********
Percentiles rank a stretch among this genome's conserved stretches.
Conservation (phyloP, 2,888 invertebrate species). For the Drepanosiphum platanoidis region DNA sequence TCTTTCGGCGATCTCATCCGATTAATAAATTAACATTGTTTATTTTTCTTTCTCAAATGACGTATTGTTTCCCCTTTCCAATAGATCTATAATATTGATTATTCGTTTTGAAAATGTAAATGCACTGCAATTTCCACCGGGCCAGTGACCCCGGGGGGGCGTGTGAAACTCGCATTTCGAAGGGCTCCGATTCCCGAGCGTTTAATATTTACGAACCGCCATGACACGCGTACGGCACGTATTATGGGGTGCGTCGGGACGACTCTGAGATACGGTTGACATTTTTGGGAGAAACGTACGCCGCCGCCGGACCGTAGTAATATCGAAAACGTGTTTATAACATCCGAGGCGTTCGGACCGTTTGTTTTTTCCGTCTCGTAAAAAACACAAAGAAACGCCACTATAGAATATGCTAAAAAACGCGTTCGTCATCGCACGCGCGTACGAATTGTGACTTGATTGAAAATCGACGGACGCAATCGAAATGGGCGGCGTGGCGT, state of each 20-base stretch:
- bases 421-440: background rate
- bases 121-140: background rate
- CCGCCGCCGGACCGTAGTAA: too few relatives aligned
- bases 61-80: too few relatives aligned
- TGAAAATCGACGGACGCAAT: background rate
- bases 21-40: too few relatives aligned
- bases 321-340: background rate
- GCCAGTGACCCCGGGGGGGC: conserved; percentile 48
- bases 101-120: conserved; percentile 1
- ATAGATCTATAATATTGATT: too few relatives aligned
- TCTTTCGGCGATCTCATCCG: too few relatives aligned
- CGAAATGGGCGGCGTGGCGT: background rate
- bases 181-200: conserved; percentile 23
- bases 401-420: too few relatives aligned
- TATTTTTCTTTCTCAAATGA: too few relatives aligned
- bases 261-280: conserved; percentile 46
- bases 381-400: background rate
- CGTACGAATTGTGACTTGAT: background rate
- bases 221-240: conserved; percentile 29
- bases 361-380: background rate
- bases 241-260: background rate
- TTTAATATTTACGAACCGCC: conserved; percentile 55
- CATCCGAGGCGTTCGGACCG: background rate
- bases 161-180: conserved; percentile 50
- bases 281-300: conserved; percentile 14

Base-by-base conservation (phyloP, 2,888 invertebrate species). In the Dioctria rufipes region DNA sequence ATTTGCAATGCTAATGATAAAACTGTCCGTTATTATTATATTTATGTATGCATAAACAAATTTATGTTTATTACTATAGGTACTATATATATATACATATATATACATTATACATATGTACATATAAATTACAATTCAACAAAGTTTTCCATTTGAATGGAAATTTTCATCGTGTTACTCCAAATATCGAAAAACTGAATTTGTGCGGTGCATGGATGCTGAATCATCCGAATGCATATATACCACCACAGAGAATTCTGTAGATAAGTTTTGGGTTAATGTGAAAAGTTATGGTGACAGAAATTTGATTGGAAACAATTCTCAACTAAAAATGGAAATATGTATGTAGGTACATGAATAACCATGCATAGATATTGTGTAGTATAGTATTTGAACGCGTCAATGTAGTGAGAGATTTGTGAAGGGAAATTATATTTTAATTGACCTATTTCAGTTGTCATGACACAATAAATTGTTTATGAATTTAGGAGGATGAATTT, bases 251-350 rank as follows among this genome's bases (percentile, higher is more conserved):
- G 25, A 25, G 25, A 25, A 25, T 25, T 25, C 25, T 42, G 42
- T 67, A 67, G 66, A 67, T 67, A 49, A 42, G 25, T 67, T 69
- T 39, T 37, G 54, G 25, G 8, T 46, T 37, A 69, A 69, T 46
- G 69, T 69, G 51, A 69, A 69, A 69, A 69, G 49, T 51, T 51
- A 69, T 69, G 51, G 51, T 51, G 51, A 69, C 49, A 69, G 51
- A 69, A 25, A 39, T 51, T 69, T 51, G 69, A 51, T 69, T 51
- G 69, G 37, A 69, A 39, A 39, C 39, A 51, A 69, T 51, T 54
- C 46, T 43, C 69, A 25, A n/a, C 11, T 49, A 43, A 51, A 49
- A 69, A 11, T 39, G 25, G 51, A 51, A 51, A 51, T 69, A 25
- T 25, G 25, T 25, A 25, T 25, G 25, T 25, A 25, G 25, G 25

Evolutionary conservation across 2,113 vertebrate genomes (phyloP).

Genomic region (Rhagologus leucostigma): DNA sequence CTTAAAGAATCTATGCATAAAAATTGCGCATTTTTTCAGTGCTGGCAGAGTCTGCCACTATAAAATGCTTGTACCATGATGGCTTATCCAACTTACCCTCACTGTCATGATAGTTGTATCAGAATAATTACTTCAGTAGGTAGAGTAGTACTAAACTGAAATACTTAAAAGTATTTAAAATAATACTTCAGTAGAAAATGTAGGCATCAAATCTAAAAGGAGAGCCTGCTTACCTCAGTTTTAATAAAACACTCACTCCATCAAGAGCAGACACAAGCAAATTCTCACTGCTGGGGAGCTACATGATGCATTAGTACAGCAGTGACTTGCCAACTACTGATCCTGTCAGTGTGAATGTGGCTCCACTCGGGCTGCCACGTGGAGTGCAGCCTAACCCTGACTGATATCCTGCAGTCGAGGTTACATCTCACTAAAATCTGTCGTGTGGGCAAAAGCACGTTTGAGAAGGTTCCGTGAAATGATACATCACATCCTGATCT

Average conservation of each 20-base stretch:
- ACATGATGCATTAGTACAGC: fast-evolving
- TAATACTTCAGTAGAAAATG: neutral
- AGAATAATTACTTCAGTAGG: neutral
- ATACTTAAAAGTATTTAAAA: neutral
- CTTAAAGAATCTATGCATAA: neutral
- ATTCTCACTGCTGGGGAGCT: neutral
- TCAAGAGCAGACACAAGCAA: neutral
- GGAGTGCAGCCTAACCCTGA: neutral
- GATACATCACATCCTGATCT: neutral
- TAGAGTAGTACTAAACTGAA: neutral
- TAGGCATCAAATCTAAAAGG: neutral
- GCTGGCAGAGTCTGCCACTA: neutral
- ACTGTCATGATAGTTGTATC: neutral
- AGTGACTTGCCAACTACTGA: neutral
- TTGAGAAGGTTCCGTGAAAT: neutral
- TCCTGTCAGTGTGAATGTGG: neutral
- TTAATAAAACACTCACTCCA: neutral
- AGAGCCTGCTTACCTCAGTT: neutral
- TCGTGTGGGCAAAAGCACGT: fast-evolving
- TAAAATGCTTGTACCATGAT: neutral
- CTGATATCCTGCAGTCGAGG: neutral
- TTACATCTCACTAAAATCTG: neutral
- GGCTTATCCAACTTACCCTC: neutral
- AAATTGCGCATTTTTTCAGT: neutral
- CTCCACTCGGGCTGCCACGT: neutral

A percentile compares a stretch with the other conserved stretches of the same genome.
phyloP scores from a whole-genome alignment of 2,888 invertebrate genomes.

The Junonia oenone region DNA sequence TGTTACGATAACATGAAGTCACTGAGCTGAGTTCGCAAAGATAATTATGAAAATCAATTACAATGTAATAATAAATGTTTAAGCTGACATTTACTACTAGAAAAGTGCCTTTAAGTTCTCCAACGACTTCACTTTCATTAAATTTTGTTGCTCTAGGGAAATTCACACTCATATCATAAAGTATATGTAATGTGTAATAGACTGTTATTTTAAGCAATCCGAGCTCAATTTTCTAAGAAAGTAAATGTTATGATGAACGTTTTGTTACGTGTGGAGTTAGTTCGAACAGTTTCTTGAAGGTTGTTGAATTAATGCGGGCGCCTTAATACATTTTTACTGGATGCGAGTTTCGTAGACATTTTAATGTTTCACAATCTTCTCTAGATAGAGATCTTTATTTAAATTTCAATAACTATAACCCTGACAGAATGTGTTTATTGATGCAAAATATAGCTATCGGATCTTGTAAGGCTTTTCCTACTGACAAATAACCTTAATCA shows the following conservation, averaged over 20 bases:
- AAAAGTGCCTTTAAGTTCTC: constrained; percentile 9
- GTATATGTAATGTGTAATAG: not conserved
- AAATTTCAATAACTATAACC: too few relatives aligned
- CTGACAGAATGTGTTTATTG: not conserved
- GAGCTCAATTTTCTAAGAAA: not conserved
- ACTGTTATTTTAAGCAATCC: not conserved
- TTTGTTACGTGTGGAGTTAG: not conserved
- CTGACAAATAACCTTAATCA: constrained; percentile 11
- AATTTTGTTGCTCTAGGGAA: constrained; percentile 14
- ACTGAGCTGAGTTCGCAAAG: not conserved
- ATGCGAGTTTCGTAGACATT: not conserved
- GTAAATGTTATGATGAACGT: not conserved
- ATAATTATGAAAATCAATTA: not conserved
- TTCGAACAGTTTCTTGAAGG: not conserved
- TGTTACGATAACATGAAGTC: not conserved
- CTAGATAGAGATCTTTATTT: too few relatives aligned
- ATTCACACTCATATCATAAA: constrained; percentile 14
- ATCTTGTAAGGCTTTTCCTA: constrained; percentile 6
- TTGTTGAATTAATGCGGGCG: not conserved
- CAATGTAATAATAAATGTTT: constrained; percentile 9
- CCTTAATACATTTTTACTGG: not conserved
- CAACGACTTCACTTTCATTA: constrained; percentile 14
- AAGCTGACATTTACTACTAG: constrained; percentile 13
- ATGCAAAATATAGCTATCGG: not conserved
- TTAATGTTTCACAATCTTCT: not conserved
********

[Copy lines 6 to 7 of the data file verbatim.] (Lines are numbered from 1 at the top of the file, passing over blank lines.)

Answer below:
- bases 61-80: too few relatives aligned
- TGAAAATCGACGGACGCAAT: background rate